The men of this era were bound by elaborate superstitions, such as squeezing the severed limb of a rabbit to assure promotion in business. In this image they would dress in the hues of a chair to blend in and fool the evil eye of fate.

The Conspirators, a name art historians have assigned to this work, shows two women who are basking in the successful completion of some scheme, which as gone undetected. Possibly they have slipped something into the drinks; possibly they have arranged the cards to produce the illusion that the spirit world would now smile on a new item of adornment.

It is possible there is another meaning entirely - these fate-reading altars at which the men sit were mass-produced, and so we have other records of how they were used. People complained bitterly about pinching their fingers when dismantling the altars for storage; sometimes blood was shed, a reminder of the ancient rituals paid to dark gods.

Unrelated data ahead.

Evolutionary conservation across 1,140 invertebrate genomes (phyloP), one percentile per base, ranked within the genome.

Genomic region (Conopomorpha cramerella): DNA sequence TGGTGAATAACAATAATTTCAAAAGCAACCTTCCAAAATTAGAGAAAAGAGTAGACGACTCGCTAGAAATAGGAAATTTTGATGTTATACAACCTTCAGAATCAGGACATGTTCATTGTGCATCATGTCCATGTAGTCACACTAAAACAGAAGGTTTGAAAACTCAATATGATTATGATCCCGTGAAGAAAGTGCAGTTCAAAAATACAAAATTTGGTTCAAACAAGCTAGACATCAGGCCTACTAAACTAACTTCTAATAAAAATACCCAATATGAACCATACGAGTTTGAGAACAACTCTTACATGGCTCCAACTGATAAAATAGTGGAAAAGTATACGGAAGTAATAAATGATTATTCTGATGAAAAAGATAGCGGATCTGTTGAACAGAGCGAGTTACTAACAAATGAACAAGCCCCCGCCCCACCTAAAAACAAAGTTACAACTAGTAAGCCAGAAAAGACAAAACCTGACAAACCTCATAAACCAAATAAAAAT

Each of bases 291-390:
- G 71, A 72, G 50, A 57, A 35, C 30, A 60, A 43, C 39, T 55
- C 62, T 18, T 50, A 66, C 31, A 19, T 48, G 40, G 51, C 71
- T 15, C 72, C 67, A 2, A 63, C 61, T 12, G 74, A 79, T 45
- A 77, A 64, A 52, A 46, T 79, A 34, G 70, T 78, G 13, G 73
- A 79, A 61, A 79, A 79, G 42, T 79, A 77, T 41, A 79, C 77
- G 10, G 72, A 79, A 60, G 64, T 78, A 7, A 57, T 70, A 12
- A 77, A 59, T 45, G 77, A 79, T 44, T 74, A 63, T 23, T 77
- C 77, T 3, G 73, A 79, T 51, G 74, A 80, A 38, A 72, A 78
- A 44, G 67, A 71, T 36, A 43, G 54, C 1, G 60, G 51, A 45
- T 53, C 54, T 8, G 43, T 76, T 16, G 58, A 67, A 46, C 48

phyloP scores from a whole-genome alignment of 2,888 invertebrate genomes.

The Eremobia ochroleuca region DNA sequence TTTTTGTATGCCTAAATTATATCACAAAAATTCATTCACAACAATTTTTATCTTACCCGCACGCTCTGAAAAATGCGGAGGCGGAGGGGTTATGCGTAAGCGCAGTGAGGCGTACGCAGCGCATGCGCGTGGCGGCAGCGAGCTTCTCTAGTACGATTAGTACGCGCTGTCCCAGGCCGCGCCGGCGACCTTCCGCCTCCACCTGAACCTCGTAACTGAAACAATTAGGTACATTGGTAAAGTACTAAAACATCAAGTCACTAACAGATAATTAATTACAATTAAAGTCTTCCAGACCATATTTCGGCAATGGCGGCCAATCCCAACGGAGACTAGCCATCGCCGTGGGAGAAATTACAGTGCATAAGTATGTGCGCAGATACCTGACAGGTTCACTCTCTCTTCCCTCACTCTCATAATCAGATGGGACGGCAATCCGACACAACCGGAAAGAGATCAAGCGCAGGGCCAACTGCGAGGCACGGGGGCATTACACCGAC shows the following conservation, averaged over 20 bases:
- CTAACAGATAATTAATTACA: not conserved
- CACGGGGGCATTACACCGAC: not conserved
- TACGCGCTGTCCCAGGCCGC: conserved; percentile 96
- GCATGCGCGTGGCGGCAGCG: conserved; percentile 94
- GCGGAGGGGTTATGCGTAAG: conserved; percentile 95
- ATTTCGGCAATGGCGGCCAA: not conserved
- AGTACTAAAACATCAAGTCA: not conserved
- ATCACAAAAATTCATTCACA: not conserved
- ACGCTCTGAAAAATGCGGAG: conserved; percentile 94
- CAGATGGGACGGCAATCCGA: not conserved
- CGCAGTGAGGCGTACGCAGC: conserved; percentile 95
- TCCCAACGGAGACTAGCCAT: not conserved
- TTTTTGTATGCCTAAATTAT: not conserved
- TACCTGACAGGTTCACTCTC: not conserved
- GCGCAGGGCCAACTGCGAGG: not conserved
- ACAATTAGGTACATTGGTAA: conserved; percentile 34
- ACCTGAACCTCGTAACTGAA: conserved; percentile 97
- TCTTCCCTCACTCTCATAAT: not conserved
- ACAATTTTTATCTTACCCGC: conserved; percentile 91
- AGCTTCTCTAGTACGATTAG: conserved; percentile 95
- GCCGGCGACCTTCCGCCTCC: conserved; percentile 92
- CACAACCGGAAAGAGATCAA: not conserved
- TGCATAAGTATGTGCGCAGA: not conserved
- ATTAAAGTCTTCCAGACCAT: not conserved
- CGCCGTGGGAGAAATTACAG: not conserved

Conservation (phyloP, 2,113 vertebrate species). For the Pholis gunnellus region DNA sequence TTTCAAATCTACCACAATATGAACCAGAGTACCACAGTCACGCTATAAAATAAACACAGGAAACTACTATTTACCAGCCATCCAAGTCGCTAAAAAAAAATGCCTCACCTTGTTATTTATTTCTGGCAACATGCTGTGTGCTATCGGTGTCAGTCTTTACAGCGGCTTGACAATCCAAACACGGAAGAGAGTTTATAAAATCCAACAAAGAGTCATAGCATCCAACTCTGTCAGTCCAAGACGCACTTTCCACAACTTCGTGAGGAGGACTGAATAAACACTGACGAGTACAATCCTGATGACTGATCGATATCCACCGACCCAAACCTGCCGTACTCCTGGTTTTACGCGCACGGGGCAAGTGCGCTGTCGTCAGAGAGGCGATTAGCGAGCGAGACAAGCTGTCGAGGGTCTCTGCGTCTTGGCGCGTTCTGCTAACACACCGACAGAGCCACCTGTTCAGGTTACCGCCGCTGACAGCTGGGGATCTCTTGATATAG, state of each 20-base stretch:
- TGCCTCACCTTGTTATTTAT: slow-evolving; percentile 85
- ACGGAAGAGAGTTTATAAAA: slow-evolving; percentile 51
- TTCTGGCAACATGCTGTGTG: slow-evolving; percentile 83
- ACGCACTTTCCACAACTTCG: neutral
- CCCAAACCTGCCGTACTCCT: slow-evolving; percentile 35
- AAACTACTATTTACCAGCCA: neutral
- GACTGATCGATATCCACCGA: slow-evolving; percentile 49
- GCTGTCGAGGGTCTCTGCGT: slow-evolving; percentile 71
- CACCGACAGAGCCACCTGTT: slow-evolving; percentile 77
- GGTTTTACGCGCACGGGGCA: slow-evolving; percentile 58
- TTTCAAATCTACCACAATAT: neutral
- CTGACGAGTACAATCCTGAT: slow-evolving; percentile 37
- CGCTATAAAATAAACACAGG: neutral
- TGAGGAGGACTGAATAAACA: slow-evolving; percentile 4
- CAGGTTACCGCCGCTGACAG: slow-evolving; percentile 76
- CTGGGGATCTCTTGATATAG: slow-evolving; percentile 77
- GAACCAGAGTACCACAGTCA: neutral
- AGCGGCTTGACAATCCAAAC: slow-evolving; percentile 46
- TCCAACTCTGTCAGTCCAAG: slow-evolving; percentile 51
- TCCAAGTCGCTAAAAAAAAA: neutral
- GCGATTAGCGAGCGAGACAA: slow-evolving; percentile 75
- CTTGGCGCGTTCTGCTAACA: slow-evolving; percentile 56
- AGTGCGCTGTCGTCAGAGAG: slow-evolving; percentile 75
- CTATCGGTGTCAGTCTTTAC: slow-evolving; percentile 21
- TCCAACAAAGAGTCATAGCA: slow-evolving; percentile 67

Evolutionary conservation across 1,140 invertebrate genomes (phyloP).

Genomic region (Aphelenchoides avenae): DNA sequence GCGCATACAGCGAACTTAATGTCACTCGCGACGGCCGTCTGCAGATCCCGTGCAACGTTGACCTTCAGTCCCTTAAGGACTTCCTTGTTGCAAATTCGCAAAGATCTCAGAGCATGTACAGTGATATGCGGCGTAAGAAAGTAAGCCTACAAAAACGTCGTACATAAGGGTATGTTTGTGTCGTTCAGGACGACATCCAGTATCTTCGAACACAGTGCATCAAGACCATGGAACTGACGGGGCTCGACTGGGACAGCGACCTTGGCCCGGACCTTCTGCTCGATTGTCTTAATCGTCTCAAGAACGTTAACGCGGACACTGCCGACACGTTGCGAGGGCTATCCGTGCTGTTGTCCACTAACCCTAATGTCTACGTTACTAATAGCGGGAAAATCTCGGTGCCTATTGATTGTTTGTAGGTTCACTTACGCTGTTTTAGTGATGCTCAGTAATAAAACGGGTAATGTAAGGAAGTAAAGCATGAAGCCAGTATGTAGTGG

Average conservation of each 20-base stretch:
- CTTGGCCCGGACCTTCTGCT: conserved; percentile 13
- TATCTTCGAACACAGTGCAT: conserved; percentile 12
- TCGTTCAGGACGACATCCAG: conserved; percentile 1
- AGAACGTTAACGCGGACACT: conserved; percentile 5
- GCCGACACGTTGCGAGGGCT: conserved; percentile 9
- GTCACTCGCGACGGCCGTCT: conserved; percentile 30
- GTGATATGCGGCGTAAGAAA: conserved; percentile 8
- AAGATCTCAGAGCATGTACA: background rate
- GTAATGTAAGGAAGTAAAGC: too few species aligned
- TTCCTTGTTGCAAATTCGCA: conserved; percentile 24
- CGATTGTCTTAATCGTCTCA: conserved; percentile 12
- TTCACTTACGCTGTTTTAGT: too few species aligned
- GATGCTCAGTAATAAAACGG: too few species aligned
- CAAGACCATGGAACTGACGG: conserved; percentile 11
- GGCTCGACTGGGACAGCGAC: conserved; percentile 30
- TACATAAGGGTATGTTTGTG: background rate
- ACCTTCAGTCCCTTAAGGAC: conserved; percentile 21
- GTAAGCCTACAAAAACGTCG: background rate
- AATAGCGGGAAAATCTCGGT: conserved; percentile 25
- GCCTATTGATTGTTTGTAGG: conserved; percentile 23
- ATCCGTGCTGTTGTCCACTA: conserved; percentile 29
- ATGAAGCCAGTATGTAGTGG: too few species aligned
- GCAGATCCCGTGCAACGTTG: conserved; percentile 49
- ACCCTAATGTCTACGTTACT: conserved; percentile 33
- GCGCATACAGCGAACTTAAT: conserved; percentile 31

Additional research has studied the cards, and concluded that the man really did not want to put that diamond down there; if his wife had been sitting across the altar, she would have kicked him in the shin.